“We coached together for more than 40 years, but first and foremost I considered him as my friend,” said retired AHS/HCHS coach and Athletic Director Richard Murray. “What was so great about Daryl was that he led by example. He never had a harsh word for anyone and we never had an argument during our many years together.
“We were fortunate in the fact that we enjoyed many, many successful seasons and Daryl’s won-loss record speaks for that,” Murray continued. “But to him, the wins were not that important. What pleased him more was how he was able to help, off the field, the thousands of young student-athletes that came through our football program over the years. I’ll miss my friend, but so will thousands of others whose lives he helped shape.”
Another individual interacted with Allen in a different way on the gridiron.
“I had the opportunity to officiate some of the Ahoskie High and Hertford County High games,” said NCHSAA sanctioned football referee Charles Freeman. “It’s not a guarded secret that game officials and football coaches often do not see things the same way, but it was different with Daryl. He never hollered at me, rather he would ask what did I see when I threw a flag (for a rule violation). He wanted that information from me so he could in turn use it as a teaching tool for his players.
“He was always under control and expected his players to do so as well,” Freeman added. “He had such a big influence on the lives of young men who passed through his football program. Personally I wish there were more coaches with the poise and character of Daryl Allen. He treated everyone with respect.”
Freeman also mentioned Allen’s deep commitment to his faith, noting his involvement at First Baptist Church of Ahoskie.
“His interests peaked with his family, his church, his community and his football team. The way he was on the sideline is the same way he was in life…everything organized and under control,” Freeman said.
Respect for Allen came from opposing coaches as well.
“I had the highest respect for Daryl,” said now retired Bertie High School coach Ron Cooke. “We were good friends, and remained that way even though we were at rival schools. I would pull for him and his team except for that one Friday night of the year when we stood on opposite sidelines on the same field. He always did a great job with his players.”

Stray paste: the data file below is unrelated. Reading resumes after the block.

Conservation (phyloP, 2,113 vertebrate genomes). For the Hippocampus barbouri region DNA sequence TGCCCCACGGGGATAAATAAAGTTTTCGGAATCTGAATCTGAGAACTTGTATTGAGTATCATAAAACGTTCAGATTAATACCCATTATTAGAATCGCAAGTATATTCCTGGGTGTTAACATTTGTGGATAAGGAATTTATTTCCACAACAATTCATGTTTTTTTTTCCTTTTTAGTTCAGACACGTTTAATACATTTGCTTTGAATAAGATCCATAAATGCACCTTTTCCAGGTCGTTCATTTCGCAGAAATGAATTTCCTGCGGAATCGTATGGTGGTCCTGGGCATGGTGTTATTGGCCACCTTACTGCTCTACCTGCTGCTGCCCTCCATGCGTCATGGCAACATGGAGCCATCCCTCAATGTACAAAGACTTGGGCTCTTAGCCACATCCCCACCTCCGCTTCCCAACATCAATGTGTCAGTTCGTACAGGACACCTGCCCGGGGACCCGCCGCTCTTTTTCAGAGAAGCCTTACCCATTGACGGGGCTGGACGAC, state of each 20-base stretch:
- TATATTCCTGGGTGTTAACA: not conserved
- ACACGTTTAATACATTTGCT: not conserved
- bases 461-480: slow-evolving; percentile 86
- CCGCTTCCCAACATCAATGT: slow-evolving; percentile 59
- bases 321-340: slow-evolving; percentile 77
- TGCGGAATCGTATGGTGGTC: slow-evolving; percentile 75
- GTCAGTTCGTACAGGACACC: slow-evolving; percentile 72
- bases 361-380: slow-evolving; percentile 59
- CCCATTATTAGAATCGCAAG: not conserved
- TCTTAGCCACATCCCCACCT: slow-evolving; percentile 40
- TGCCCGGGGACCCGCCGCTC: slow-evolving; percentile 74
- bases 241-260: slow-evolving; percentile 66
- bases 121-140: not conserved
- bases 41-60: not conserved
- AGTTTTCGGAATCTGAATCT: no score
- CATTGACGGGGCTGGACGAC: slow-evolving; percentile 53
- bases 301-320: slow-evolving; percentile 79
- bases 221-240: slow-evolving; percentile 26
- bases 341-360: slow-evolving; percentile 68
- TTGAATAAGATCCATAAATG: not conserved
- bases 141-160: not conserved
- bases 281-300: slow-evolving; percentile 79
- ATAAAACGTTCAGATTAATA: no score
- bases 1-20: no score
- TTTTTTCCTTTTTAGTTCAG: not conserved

Cooke added, “The coaching family is a special group….most folks don’t know what you go through on and off the field except for another coach. Daryl knew that and would offer help in any way I needed it….and that help went both ways.”
Two of Allen’s former players traced the success of their current careers to the valuable lessons learned under Coach Allen.
“He was just wonderful,” stated Johnny Sessoms, Pharmacist at DrugCo of Ahoskie. “He could see things in us as children and was able to put us in the right place at that time; he will be missed.
“Eddie (Daryl’s son) was my first coach in middle school and then Coach Allen in high school,” Sessoms continued. “The stories he told never changed over 20 years. We may have gotten tired of hearing them, but they put you in the right direction. When it came to teaching fundamentals, he was one of the best coaches in the state. And there was nothing like playing for the Ahoskie Cougars back in those days. Nothing.”
Brian Overton, Director of Football Operations at East Carolina University, played quarterback for Coach Allen when he was lured out of retirement and returned to the HCHS sidelines in 1997.
“He brought back a lot of credibility and stability to the program,” Overton recalled. “We won 11 games that year and that shows the immediate respect we all had for him to turn it around that fast. It was just a real smooth transition because it shows he didn’t forget how to do it (coaching). He trusted me and taught me a lot about the game when I became a starter.
“We kept in touch after I went off to college and when I came back I spent a lot of time with him. How you carry yourself off the field meant a lot to him, and that’s what I try to on today when dealing with kids and parents,” Overton concluded.
Current day HCHS Athletic Director and head men’s basketball coach Charles Simmons was still “wet behind the ears” when he first arrived in Ahoskie decades ago.
“I coached jayvee football my first year here of teaching and Daryl was one of those who gave me an opportunity,” Simmons noted. “He became a real good friend, and a close friend. After he retired he would come by here almost every day and check on me, check on the football team or basketball program, just to see how we did, or how the kids did. He attended all the football games and as many home basketball games as he could, and he made quite a few away football games. When I was coaching during the basketball season, Daryl and coach Richard (Murray) were the type who took care of a lot of things so I could just coach.
“It’s going to be a lot different not seeing him on Friday night, not seeing him in the gym, and not seeing him stop by my office. It’s a sad day for HertfordCountyHigh School and Bear Nation,” Simmons added.
Coach Allen leaves a wife, two daughters, a son, seven grandchildren and one great grandchild to mourn his loss. Memorial services are scheduled for 2 p.m. on Saturday, Jan. 18, at First Baptist Church of Ahoskie.